When you get into the business (or hobby) of buying and selling old, rare or numismatic coins, one of the most basic things you will need to understand is coin grading. Without this essential information, you will encounter issues when determining the proper value of a coin(s) before entering into a transaction. The purpose of grading a coin is to determine its market value based on how well the coin was originally struck and the condition of the coin or extent of wear that has occurred subsequent to the mintage of the coin.
While an important factor, a coin’s grade is just one of the many factors that will determine its value. Other factors include the coin’s liquidity, quality, rarity, and purity. This article is intended to give you a solid foundation on the subject of grading coins so that you will be well versed when it comes to grading your own coins or before entering into a coin transaction.
The 70-Point Grading Scale
Coins are graded on a 70-point scale, known as the Sheldon Scale, which is the standard in the rare coin industry. This scale ranges from a grade of Poor (P-1) to Perfect Mint State (MS-70). The most common grades you will see include:
- P-1, Poor: The coin is barely identifiable but it must have a date and mintmark.
- FR-2, Fair: The coin is worn and almost smooth but it doesn’t have as much damage as a Poor coin.
- G-4, Good: The coin is heavily worn and the inscriptions are merging into the rim. Most details are gone.
- VG-8, Very Good: The coin has a good deal of wear, but the major details are still clear. There is little central detail left.
- F-12: Fine: The coin has a good bit of wear, but the wear is even and the details stand out.
- VF-20: Very Fine: The coin is moderately worn but there are some fine details remaining. Letters should be legible with full, clear rims.
- EF-40: Extremely Fine: The coin is lightly worn with all details clear.
- AU-58: Almost Uncirculated: There are slight wear marks on the high points, but the coin displays almost full mint luster. These coins are commonly referred to as “sliders.”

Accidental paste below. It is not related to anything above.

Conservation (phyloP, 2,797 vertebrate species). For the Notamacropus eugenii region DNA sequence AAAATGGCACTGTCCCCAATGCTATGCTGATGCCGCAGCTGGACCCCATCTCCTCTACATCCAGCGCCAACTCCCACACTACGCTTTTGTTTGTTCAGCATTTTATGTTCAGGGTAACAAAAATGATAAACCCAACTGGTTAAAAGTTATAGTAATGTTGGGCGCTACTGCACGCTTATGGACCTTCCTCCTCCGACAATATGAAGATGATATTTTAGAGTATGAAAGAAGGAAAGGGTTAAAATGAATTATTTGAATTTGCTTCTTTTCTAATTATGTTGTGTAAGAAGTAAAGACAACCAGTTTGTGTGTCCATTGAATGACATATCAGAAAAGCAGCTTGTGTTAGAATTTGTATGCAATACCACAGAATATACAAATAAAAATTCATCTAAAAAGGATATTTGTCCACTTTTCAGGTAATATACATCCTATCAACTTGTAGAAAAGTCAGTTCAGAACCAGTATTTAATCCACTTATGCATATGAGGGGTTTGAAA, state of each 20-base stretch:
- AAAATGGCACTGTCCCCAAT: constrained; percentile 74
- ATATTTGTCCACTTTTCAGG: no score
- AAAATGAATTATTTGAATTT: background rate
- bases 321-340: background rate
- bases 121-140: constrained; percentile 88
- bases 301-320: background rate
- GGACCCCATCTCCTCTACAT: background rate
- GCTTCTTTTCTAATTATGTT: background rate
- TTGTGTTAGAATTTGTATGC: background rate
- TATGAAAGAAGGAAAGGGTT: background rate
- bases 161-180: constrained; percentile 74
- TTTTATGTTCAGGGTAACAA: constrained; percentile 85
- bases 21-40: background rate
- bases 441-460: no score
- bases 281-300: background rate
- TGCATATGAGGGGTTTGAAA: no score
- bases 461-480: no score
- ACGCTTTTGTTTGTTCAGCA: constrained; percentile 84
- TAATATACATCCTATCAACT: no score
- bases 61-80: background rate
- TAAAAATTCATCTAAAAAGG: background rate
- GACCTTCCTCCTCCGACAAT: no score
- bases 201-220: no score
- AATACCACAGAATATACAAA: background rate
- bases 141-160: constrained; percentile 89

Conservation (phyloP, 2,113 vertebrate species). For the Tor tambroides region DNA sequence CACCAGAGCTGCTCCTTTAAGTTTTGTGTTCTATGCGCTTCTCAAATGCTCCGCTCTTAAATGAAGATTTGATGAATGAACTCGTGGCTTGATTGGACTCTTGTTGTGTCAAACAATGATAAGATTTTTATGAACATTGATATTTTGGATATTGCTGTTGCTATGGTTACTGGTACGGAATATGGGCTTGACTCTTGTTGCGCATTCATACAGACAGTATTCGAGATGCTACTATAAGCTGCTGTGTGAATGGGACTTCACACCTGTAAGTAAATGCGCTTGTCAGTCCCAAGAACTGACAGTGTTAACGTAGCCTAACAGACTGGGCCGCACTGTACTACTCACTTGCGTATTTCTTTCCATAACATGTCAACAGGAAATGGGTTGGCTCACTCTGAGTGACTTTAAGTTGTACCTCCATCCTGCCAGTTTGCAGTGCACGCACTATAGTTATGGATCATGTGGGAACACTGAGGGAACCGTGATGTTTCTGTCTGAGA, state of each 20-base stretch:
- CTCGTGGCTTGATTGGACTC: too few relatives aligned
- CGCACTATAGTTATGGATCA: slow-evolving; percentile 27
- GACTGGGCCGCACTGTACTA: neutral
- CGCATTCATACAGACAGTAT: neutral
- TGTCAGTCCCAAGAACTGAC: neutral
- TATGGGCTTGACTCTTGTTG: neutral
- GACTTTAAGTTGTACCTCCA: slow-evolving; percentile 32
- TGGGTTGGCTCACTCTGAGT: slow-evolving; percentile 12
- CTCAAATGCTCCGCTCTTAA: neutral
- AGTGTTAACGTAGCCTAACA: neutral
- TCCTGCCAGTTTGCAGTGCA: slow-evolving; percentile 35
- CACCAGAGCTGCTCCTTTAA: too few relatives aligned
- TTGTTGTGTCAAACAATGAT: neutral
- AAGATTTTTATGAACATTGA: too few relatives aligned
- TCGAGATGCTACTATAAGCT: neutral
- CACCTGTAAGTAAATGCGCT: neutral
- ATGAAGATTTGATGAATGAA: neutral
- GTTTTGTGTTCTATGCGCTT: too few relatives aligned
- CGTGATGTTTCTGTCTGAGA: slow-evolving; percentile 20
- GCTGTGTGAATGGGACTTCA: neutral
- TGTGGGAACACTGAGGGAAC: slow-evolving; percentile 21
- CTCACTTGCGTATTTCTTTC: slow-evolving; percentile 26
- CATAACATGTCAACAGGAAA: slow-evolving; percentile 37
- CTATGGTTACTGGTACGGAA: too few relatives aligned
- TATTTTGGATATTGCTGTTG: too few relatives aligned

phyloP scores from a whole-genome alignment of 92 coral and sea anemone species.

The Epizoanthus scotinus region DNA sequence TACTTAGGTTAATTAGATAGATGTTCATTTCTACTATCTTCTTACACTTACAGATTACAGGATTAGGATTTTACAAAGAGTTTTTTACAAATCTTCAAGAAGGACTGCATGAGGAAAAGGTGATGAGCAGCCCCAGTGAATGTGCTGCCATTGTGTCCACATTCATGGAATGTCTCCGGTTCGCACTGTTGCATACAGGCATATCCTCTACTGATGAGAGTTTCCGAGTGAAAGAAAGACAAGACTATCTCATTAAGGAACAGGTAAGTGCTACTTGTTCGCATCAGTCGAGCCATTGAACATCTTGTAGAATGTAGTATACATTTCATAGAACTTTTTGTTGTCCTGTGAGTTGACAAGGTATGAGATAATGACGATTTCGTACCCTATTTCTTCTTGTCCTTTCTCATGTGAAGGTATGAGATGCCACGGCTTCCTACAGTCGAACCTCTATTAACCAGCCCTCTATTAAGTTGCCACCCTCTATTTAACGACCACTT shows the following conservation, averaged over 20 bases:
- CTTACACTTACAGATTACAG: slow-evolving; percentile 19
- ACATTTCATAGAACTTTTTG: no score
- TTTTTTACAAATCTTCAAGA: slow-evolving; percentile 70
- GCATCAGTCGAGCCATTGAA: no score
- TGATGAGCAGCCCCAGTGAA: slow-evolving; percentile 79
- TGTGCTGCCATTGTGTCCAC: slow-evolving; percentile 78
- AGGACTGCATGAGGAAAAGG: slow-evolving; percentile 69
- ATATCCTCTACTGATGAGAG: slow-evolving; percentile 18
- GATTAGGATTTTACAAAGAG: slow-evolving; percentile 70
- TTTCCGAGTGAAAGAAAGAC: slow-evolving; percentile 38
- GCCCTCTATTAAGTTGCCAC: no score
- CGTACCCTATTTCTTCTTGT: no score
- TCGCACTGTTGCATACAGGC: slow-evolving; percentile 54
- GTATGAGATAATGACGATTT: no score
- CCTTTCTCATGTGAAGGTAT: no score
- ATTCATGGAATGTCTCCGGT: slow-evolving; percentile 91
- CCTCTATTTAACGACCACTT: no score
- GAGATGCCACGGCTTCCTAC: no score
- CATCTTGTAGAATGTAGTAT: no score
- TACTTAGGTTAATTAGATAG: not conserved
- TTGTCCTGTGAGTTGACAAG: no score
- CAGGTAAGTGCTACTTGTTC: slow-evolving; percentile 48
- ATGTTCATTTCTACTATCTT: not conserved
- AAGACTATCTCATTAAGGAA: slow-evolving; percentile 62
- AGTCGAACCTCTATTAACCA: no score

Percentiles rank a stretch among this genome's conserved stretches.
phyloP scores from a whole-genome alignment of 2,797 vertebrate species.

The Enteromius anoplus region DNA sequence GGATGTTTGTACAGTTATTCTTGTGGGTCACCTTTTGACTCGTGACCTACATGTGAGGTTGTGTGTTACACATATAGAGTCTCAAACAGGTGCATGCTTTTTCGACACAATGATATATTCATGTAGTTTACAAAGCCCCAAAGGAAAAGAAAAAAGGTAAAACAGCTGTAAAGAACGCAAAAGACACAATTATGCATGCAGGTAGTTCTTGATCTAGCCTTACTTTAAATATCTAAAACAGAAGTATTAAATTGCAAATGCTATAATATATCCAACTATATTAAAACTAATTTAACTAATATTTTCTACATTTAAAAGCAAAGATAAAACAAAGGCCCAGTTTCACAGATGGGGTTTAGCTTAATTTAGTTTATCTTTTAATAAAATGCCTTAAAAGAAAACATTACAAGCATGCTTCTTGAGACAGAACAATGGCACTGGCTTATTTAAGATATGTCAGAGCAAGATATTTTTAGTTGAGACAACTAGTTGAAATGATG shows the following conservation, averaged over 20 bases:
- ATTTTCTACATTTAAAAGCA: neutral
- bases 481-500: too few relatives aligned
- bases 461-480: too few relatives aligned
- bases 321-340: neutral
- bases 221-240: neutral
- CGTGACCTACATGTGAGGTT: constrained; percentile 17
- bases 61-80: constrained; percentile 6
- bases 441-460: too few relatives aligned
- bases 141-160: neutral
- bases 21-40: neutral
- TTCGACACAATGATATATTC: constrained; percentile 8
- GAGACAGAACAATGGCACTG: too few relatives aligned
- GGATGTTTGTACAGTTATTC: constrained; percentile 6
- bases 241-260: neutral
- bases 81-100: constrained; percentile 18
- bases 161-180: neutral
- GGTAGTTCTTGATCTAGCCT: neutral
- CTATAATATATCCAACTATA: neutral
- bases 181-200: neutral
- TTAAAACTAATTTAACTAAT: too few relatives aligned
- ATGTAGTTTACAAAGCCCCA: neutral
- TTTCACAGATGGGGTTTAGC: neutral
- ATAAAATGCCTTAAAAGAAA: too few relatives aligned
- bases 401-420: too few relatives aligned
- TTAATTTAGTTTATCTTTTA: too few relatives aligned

- MS-63, Mint State: The coin is uncirculated but has contact marks, a slight impairment to the luster with an average to weak strike.
- MS-65: Mint State Choice: The coin is uncirculated with strong luster and very few contact marks with an above-average strike.
- MS-70: Mint State Perfect: The coin is perfect with no microscopic flaws.
The coin grading system may seem a little complicated at first, but it’s important to understand before buying or selling old, rare or collectible coins. One easy way to break it down is to separate your coins based on those that are in circulated condition, those that are nearly uncirculated and those that are in uncirculated condition. In particular, the difference between a high end almost uncirculated coin (AU-58) and an uncirculated coin can be a bit difficult to differentiate at first, as AU-58 coins tend to have almost complete mint luster. It’s important to pay attention to the high points of the coin to determine if they display evidence of wear or not.
Note: Grading standards can vary from coin type and even from date to date depending on several factors. As an example, missing parts of a date on a Buffalo Nickel or Standing Liberty quarter are more acceptable than with most other coins, as the date is one of the high points on the coin.
How Coins are Graded
Now that you understand the scale used to grade coins, what is the actual grading process? And how can you analyze your own coins to get an idea of their grade before you sell a coin collection?